Officially known as the Safe Drinking Water and Toxic Enforcement Act of 1986, Proposition 65 was enacted as a ballot initiative in 1986. It requires the State of California to publish (and update) a list of substances that are known to cause cancer, birth defects, or other reproductive harm.

The list currently contains more than 900 different naturally occurring and synthetic substances.

It also requires businesses in California to then provide warnings on any product containing any of these substances, meaning that they would, in theory, be more difficult to sell.

In 2018, a Los Angeles County Superior Court judge declared that coffee roasters and retailers had failed to demonstrate that certain levels of acrylamide – a chemical formed when coffee beans are roasted – did not pose a significant risk of cancer.

This would mean coffee being listed as a potential carcinogen under Proposition 65, and that all coffee businesses in California would have to advertise it as such.

Bill says: “Proposition 65 was giving people the fear that coffee was somehow associated with cancer, despite all the evidence on the contrary.

“When the State of California puts a label on coffee that associates it with cancer, not only are you sending out a message that’s untrue for coffee drinkers, but you’re also potentially hurting coffee farmers who will experience a drop in demand.”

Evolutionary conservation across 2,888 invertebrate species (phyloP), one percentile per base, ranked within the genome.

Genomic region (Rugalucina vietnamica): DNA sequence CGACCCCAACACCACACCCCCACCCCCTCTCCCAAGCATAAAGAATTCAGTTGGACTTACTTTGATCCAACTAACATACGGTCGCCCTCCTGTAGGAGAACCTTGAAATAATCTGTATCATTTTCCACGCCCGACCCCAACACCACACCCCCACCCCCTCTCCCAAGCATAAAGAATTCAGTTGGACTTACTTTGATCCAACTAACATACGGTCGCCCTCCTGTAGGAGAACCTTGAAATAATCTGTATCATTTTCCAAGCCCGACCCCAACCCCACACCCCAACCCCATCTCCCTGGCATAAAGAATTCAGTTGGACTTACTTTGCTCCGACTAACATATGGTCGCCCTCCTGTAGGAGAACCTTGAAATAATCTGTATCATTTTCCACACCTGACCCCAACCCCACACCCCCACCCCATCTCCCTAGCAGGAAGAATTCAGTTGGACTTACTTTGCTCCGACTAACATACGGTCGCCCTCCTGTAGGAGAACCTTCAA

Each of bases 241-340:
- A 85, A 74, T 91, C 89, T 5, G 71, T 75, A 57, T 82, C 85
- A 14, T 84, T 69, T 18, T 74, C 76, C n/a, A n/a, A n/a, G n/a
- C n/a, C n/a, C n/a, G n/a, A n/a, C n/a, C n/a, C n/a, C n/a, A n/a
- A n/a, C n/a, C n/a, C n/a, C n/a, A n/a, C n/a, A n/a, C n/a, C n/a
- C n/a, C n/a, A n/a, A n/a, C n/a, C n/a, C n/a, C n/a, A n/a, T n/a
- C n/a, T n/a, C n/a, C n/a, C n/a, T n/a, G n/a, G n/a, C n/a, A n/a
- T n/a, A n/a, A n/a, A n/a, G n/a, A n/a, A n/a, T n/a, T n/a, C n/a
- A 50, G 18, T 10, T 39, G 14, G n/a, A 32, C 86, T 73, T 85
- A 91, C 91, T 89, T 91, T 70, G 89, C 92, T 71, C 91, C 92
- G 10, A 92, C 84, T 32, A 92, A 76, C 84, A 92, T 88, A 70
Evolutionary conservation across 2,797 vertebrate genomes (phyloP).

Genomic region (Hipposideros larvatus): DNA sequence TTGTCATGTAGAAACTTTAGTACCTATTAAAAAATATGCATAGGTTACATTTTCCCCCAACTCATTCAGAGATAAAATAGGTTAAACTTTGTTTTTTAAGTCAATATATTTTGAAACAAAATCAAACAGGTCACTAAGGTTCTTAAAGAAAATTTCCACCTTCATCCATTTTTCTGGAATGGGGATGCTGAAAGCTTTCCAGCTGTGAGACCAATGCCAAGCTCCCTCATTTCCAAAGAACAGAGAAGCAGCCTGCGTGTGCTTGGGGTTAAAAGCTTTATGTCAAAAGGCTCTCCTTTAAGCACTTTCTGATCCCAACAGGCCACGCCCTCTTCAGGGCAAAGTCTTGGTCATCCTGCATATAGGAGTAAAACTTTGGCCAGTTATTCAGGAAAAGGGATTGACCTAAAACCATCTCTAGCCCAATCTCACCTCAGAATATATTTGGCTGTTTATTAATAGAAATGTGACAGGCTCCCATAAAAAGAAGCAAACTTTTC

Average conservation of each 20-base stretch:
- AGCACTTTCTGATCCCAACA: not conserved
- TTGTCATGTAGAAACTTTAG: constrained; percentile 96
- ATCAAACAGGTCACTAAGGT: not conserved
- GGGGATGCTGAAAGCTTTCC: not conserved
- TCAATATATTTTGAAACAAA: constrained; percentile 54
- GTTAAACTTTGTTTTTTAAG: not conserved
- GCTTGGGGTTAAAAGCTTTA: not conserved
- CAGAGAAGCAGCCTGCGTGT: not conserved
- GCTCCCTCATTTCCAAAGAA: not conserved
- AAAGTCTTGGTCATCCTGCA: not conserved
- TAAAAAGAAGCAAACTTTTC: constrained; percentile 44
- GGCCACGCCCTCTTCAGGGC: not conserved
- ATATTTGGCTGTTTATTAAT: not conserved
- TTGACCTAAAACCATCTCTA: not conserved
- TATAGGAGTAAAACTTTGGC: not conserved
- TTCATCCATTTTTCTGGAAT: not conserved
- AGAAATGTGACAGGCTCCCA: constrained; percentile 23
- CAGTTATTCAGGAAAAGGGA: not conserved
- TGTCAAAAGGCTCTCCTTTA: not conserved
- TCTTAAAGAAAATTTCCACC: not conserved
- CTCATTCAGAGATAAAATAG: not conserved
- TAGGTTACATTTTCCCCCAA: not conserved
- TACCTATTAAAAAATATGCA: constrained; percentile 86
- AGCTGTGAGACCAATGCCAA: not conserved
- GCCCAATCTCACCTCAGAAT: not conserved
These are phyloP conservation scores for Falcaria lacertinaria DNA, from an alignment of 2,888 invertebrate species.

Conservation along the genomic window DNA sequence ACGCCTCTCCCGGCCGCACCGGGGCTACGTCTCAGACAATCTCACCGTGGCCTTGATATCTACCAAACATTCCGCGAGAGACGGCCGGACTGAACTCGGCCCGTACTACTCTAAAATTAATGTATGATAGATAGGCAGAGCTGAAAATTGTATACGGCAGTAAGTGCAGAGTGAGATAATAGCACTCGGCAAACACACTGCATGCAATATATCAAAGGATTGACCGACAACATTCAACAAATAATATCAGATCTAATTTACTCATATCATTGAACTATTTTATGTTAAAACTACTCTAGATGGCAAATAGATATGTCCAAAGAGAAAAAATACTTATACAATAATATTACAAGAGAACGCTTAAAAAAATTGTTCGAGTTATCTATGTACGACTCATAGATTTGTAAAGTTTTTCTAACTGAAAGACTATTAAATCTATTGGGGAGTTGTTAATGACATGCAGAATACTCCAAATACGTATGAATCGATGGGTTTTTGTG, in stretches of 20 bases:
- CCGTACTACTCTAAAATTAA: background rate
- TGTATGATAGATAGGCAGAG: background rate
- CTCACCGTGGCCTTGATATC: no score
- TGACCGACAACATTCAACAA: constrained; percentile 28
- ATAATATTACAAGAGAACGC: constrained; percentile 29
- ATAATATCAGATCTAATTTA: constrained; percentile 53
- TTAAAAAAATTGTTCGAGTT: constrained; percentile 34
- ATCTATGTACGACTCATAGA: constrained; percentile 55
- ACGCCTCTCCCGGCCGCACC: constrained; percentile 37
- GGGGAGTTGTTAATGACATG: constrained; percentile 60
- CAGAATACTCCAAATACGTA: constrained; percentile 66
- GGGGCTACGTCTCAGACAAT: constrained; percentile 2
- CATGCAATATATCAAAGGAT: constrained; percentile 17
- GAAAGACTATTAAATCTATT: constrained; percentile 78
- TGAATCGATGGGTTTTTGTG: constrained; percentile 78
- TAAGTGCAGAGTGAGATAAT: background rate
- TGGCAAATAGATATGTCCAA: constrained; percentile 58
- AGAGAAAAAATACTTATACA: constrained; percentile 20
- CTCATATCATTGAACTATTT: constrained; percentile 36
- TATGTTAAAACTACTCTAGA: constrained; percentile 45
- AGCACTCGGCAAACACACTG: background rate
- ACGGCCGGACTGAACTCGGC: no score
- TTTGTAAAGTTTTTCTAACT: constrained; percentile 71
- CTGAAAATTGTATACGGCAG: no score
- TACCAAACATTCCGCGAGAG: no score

After a year, in June 2019, a ruling was made that stated that exposure to the chemicals in coffee did not pose a significant risk of cancer. This exempted coffee from a Proposition 65 cancer warning.

The case was also reviewed by the World Health Organisation (WHO), which supported the view that coffee is not carcinogenic and noted that it could even help protect against some types of cancer.

However, in spite of the ruling, some believe the media exposure of the case has already had an impact. If consumers maintain the belief that roasted coffee is a carcinogen, despite research and a legal decision to the contrary, this will cause coffee businesses across the supply chain to suffer.

Bill concludes by explaining that consumers need to approach the facts themselves.

“When consumers are looking at health information, what they really need to do is cut through all the noise and take advice from the overwhelming body of evidence,” he says.

Over the years, a vast amount of research into the health benefits of coffee has emerged. As such, in recent years, it has come to be promoted as a key component of a healthy, well-balanced diet.

Coffee provides a much-needed caffeine boost for millions of people every single day. Beyond this, it is also a rich source of antioxidants that can lead to lower risk for a number of serious diseases. And while misconceptions do exist, studies and research are broadly in favour of coffee’s nutritional and health benefits.

So next time you’re reaching for an energy drink or reconsidering your calorie intake, consider brewing a cup of quality coffee instead. You may find that you prefer it as a healthy and nutritionally beneficial substitute.